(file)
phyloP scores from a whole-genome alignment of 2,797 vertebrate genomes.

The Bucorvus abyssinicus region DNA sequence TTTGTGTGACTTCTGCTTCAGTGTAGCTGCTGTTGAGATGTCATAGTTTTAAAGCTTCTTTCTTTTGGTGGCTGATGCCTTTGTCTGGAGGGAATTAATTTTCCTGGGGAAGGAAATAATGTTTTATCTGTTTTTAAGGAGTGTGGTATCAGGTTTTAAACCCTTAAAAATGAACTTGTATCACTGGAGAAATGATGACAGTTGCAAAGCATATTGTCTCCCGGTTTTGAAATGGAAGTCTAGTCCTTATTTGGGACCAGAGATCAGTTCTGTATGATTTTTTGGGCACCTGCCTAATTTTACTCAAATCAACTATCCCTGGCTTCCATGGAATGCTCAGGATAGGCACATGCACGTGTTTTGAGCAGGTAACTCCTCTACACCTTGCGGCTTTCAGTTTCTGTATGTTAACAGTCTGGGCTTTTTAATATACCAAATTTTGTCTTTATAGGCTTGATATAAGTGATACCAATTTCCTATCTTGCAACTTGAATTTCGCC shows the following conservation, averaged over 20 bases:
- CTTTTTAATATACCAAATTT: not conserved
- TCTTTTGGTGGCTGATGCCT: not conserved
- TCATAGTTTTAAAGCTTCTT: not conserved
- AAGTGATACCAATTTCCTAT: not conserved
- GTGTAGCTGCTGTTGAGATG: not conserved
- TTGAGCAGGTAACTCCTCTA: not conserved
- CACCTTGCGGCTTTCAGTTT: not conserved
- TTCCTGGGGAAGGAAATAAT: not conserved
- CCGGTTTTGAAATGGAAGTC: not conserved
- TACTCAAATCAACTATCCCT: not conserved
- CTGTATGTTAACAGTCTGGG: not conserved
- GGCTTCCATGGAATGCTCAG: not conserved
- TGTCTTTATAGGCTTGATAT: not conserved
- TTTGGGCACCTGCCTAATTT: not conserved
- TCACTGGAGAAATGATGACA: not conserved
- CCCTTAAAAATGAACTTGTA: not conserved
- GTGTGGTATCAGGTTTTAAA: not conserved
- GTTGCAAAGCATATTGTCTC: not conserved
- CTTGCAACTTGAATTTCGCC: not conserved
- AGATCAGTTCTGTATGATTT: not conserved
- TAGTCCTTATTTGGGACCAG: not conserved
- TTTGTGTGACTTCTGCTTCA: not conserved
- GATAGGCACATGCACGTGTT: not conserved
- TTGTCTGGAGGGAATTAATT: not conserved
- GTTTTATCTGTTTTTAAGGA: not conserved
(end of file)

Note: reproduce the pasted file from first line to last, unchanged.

phyloP scores from a whole-genome alignment of 2,797 vertebrate genomes.

The Bucorvus abyssinicus region DNA sequence TTTGTGTGACTTCTGCTTCAGTGTAGCTGCTGTTGAGATGTCATAGTTTTAAAGCTTCTTTCTTTTGGTGGCTGATGCCTTTGTCTGGAGGGAATTAATTTTCCTGGGGAAGGAAATAATGTTTTATCTGTTTTTAAGGAGTGTGGTATCAGGTTTTAAACCCTTAAAAATGAACTTGTATCACTGGAGAAATGATGACAGTTGCAAAGCATATTGTCTCCCGGTTTTGAAATGGAAGTCTAGTCCTTATTTGGGACCAGAGATCAGTTCTGTATGATTTTTTGGGCACCTGCCTAATTTTACTCAAATCAACTATCCCTGGCTTCCATGGAATGCTCAGGATAGGCACATGCACGTGTTTTGAGCAGGTAACTCCTCTACACCTTGCGGCTTTCAGTTTCTGTATGTTAACAGTCTGGGCTTTTTAATATACCAAATTTTGTCTTTATAGGCTTGATATAAGTGATACCAATTTCCTATCTTGCAACTTGAATTTCGCC shows the following conservation, averaged over 20 bases:
- CTTTTTAATATACCAAATTT: not conserved
- TCTTTTGGTGGCTGATGCCT: not conserved
- TCATAGTTTTAAAGCTTCTT: not conserved
- AAGTGATACCAATTTCCTAT: not conserved
- GTGTAGCTGCTGTTGAGATG: not conserved
- TTGAGCAGGTAACTCCTCTA: not conserved
- CACCTTGCGGCTTTCAGTTT: not conserved
- TTCCTGGGGAAGGAAATAAT: not conserved
- CCGGTTTTGAAATGGAAGTC: not conserved
- TACTCAAATCAACTATCCCT: not conserved
- CTGTATGTTAACAGTCTGGG: not conserved
- GGCTTCCATGGAATGCTCAG: not conserved
- TGTCTTTATAGGCTTGATAT: not conserved
- TTTGGGCACCTGCCTAATTT: not conserved
- TCACTGGAGAAATGATGACA: not conserved
- CCCTTAAAAATGAACTTGTA: not conserved
- GTGTGGTATCAGGTTTTAAA: not conserved
- GTTGCAAAGCATATTGTCTC: not conserved
- CTTGCAACTTGAATTTCGCC: not conserved
- AGATCAGTTCTGTATGATTT: not conserved
- TAGTCCTTATTTGGGACCAG: not conserved
- TTTGTGTGACTTCTGCTTCA: not conserved
- GATAGGCACATGCACGTGTT: not conserved
- TTGTCTGGAGGGAATTAATT: not conserved
- GTTTTATCTGTTTTTAAGGA: not conserved